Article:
From control surfaces to valves to landing gears, aircraft and space systems depend on reliable actuators to control components throughout the entire operations. These actuators demand an optimal volume/performance ratio, lightweight and a long life which for the most part has been fulfilled using conventional actuators such as hydraulic or electric motors. Nonetheless the need for lighter weight systems, more compact systems with higher energy densities are intensely sought for enabling more efficient aerospace systems. With the advent of new actuator forms, a shape memory alloy (SMA) actuator, a more efficient aircraft/spacecraft can be envisioned. SMAs are a unique class of multifunctional materials that have the ability to recover large deformations and generate high loads in response to thermal and/or mechanical stimuli. SMA benefits realized at the system and vehicle level transcend many disciplines, including aerodynamic, structural and controls. This enables a practical solution for reconfigurable/adaptive systems, and provides a variety of benefits to a range of platforms in subsonic or supersonic, transport or fighter, manned or unmanned vehicles. This presentation describes the current state of SMA research that has led to new material systems capable of operating at temperatures and loads relevant to aircraft environments. A discussion as to historical inhibitors of shape memory alloy applications, and how 10 years of research efforts spearheaded by the NASA Glenn Research Center has addressed these challenges and primed the aerospace market for future shape memory actuation successes.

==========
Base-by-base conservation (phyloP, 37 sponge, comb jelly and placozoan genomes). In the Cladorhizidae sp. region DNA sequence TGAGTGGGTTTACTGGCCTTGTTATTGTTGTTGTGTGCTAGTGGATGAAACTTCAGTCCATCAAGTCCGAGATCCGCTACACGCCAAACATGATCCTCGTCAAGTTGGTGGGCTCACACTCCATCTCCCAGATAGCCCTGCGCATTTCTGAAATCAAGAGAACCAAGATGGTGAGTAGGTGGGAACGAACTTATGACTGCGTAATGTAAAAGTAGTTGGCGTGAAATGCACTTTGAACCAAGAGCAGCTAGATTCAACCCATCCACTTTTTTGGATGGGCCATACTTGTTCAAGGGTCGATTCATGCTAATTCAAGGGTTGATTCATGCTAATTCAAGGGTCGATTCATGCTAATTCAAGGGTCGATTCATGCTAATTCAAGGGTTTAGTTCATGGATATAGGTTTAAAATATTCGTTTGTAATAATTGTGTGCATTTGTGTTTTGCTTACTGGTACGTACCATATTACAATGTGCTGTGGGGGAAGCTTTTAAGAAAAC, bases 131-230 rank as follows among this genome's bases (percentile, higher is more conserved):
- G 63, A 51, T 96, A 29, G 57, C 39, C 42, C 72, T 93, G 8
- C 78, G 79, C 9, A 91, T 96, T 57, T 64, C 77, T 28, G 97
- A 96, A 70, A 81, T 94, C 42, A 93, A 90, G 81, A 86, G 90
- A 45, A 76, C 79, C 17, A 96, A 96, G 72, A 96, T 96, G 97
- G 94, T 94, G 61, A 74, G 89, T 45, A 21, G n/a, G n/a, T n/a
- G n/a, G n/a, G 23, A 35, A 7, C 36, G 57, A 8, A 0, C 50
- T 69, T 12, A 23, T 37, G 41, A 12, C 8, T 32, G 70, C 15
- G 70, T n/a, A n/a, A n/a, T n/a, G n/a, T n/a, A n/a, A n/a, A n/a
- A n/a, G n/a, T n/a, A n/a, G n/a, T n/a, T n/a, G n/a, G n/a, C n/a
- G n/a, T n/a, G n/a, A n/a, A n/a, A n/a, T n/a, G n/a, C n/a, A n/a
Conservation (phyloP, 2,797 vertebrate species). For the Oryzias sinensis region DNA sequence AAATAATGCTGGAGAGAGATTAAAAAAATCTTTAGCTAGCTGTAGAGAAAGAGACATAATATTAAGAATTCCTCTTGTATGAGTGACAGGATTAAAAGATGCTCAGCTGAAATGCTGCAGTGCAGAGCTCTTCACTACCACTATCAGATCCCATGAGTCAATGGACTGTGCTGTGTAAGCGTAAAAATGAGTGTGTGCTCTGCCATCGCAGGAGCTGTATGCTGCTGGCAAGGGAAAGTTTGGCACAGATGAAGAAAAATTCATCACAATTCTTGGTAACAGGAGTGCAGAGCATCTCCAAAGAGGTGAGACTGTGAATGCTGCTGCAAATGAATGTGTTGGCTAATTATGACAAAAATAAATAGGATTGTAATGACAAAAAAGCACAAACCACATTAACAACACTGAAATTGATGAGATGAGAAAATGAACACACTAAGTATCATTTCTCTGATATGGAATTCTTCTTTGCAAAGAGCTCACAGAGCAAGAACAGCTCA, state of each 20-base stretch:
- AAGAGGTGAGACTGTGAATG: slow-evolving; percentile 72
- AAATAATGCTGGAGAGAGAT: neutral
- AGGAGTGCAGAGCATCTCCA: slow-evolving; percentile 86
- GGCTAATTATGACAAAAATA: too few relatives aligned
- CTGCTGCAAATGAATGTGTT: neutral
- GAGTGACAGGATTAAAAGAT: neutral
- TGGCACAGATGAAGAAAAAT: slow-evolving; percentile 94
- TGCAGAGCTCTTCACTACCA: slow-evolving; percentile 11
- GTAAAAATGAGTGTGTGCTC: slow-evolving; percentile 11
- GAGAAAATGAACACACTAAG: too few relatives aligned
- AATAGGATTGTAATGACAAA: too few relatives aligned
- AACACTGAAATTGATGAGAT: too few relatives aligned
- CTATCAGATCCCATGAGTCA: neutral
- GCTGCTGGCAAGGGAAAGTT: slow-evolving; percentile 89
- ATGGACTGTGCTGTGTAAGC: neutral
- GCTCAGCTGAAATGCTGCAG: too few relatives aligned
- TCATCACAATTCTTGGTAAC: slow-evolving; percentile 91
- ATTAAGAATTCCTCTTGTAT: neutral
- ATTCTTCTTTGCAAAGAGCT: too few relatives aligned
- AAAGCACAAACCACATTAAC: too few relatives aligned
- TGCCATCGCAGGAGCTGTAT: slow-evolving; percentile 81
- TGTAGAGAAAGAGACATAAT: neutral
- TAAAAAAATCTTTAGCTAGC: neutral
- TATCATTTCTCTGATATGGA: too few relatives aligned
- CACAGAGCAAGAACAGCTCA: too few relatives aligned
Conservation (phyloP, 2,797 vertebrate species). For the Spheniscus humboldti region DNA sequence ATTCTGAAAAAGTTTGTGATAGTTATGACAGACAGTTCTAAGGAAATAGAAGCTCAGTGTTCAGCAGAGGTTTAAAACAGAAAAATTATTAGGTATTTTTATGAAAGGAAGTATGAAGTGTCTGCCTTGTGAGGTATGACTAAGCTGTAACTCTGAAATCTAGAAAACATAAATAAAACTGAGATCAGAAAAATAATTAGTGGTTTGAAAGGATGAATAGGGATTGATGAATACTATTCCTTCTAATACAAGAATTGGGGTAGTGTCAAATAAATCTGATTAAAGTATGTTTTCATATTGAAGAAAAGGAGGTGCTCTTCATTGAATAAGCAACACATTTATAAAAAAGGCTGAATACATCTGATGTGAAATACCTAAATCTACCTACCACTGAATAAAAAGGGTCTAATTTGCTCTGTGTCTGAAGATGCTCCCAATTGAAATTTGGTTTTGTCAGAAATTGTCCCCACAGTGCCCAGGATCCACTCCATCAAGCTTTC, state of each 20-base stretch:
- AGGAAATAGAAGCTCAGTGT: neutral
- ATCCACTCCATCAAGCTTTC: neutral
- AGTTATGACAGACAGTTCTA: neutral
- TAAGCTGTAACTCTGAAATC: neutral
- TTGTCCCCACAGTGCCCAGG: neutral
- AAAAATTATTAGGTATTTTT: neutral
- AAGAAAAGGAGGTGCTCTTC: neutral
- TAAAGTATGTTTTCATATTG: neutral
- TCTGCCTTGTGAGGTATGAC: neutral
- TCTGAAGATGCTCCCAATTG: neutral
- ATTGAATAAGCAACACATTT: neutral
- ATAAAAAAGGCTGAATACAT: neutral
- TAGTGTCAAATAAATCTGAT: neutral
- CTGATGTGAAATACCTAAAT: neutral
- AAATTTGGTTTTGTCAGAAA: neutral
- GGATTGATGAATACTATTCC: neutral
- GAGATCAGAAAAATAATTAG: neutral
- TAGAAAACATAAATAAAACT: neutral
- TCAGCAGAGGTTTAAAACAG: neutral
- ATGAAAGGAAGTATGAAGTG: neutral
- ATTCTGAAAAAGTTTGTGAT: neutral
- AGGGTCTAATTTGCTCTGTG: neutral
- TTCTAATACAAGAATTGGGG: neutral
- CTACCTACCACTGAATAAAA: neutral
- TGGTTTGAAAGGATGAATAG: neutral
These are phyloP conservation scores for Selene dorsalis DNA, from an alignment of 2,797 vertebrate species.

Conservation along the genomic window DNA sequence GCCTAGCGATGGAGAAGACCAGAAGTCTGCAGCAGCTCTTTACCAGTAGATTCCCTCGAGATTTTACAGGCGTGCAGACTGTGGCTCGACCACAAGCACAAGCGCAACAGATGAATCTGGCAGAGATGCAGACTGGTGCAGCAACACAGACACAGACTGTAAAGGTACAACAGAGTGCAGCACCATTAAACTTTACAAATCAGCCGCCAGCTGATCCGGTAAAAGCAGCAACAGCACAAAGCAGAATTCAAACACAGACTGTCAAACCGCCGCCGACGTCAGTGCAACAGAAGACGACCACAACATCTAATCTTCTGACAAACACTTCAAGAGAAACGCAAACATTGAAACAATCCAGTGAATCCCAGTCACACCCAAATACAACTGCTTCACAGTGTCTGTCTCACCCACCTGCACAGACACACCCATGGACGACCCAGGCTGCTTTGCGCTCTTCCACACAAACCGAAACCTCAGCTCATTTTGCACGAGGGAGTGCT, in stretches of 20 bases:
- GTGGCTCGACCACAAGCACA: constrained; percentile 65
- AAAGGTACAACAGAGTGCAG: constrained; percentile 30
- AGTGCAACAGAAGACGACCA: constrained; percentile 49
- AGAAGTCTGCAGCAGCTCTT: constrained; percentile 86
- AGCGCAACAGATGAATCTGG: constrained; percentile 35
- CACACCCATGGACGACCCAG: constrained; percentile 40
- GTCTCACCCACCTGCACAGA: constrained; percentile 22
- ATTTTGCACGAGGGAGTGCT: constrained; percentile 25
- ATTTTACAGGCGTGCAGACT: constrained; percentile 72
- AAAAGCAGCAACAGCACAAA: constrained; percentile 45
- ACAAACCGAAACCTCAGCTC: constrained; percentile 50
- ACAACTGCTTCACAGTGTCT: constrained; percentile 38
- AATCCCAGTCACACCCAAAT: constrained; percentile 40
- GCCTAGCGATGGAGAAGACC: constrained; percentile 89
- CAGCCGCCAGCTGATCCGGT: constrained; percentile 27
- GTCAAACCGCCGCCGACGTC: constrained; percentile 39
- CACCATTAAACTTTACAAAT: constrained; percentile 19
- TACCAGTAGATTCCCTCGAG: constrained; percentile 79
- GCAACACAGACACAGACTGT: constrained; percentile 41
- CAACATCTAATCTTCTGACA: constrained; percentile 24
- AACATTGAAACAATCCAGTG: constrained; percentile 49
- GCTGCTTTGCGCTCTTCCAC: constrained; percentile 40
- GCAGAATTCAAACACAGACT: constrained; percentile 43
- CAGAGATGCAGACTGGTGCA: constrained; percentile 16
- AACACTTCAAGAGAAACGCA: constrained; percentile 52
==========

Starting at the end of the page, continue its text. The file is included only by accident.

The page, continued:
Othmane Benafan is a materials research engineer in the High Temperature and Smart Alloys Branch at NASA Glenn Research Center. He received his Ph.D. in Mechanical Engineering from the University of Central Florida in 2012. Othmane is currently the shape memory alloy (SMA) task lead for the Transformative Tools and Technologies project under the Transformative Aeronautics Concepts Program at NASA. He has been working on developing novel shape memory alloys for aeronautics and space applications. His work consists of developing and maturing alloys, addressing scale-up issues, durability, and developing specifications and standards. Othmane has managed several alloy development programs for both aeronautic and space applications, some of which have flown to space and others being tested on large aircrafts. He has built a large knowledge base of alloy processing both at NASA and with commercial vendors for scale-up purposes. Othmane is currently the President of the ASM International Organization on Shape Memory and Superelastic Technologies (SMST), and the immediate past-Chairman of the joint industry-government-academia Consortium for the Advancement of Shape Memory Alloy Research and Technology (CASMART).